Five Loaves, a cozy eatery known for healthy lunch and dinner options and half off wine nights, may not seem like the ideal spot to try a spin on a classic cocktail. But this was hands down my favorite sake Bloody. Heavy handed with the sake, light-handed with the mix, garnished with lemon, lime, and fresh cracked pepper, this $5 Bloody felt like the most legit effort, and it’s available year-round (and any time of the day, we found) at the downtown location. GlowFisch Hospitality Group director of operations Lauren Del Duca says that the Bloodys are big sellers during Sunday brunch, and, without a liquor license (the other Five Loaves locations do not offer sake Bloodys as they do have liquor licenses) it was their way of “being able to still offer an alcholic Bloody Mary.”

Sunrise Bistro on Johns Island is a locals favorite, always bustling Sunday mornings with families and perhaps the friendliest waitstaff around. Sunrise serves up the “Bloody Ninja” in a pint glass garnished with fresh basil leaves for $7. Server Ally Wilson says they’ve only recently added the Bloody to the menu. “We didn’t want the hassle of getting a liquor license,” says Wilson, “or the crowd that [a liquor license] sometimes brings in, and we’re a lunch spot, so it just made sense.” Wilson says that while 30 percent of patrons don’t like the sake version, it’s been well-received by Bloody seekers. With brunch options galore and a bright, busy vibe, this may be the best place to enjoy a Bloody, no matter what it’s mixed with.

Even after my succesful sake sips, I will certainly not stop frequenting restaurants with vodka Bloodys. There’s something about getting an easy Sunday buzz … well, you kind of need hard alcohol to achieve that warm, fuzzy feeling. But if you’re craving a Bloody and don’t need a midday hangover? Sake Bloodys served at beloved local eateries with lower alcohol content, plus lower price points, are a good bet. As far as restaurant hacks go, color us convinced.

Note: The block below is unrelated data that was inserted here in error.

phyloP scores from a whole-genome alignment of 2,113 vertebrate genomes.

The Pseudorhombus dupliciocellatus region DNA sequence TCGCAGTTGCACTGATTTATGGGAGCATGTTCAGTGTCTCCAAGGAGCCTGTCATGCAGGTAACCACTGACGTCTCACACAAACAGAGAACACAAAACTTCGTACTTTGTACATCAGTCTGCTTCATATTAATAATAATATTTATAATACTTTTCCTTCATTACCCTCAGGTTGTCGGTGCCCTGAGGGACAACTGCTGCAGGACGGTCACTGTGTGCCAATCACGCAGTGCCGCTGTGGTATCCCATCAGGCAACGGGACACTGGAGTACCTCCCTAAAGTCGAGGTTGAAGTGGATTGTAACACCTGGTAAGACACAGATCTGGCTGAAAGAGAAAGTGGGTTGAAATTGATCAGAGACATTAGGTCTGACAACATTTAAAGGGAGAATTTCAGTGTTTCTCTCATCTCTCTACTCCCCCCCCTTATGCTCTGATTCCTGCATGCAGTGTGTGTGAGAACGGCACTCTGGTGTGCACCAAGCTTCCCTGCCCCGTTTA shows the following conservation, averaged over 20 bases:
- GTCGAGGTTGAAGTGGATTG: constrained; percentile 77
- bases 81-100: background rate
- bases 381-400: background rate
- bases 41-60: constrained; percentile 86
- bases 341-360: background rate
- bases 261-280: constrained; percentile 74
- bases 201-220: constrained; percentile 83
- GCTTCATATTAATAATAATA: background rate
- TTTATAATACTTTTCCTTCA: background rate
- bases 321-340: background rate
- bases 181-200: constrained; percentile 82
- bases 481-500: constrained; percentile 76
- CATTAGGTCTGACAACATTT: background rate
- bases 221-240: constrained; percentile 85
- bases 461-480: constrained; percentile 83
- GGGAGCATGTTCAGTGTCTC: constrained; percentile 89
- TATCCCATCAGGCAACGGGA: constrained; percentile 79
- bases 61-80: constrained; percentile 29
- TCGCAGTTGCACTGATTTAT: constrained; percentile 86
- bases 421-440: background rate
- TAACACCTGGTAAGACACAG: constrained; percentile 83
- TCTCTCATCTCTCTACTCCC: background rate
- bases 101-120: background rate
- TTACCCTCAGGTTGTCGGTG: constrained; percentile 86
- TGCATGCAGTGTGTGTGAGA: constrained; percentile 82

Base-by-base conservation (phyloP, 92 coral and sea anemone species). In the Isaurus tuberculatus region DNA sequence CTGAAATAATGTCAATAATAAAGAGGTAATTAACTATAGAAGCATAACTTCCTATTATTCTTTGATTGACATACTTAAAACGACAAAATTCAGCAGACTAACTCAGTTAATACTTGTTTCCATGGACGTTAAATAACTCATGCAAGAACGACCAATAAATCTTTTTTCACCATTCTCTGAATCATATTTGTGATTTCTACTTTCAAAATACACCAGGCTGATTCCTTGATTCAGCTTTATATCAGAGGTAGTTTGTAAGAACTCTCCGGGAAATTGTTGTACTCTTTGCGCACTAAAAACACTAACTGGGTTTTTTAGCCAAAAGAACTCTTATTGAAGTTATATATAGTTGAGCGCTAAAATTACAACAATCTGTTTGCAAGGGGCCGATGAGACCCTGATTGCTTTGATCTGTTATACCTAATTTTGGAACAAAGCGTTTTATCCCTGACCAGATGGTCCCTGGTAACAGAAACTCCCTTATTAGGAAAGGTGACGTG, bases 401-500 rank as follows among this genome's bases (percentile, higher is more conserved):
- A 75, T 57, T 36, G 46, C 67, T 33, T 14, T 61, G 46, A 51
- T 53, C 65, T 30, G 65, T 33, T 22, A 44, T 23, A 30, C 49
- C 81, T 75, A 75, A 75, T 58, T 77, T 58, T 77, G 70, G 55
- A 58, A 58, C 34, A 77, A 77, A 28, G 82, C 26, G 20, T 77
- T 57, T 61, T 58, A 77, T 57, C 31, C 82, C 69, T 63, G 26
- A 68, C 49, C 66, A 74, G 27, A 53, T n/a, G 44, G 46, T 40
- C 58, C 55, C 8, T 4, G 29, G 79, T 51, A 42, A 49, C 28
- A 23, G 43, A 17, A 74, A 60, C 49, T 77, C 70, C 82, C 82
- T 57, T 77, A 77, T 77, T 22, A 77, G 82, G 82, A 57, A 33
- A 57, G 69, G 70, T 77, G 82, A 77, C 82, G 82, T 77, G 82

Sake for sake’s sake

While some area restaurants value sake for its liquor license dodging appeal, others, like popular contemporary Japanese spot O-Ku, value sake for sake’s sake. O-Ku bar manager Allison Radecker says she came up with her spicy, light, nuanced sake Bloody Mary last year for post Bridge Run cocktail seekers who craved sushi along with the quintessential brunch bev.

To create her version of a Bloody, Radecker uses soju — a clear, higher alcohol spirit distilled from barley — to give her drink an extra kick (the ABV can range, on average, between 20 and 24 percent). She then adds O-Ku’s house sake, plus locally made mixer Natural Blonde Bloody Mary Mix. Radecker says the lightness of Natural Blonde is perfect for sake, which is such a delicate base, compared to the heartiness of vodka. For heat, she muddles Thai chilis and rims the glass with an Asian seven spice blend, and then tops it all off with two perfectly red Thai chilis, lime, and cucumber. While Radecker says the $11 sake-based Bloody is always available, the requests are pretty rare. For newly initiated sake seekers, we say: order up.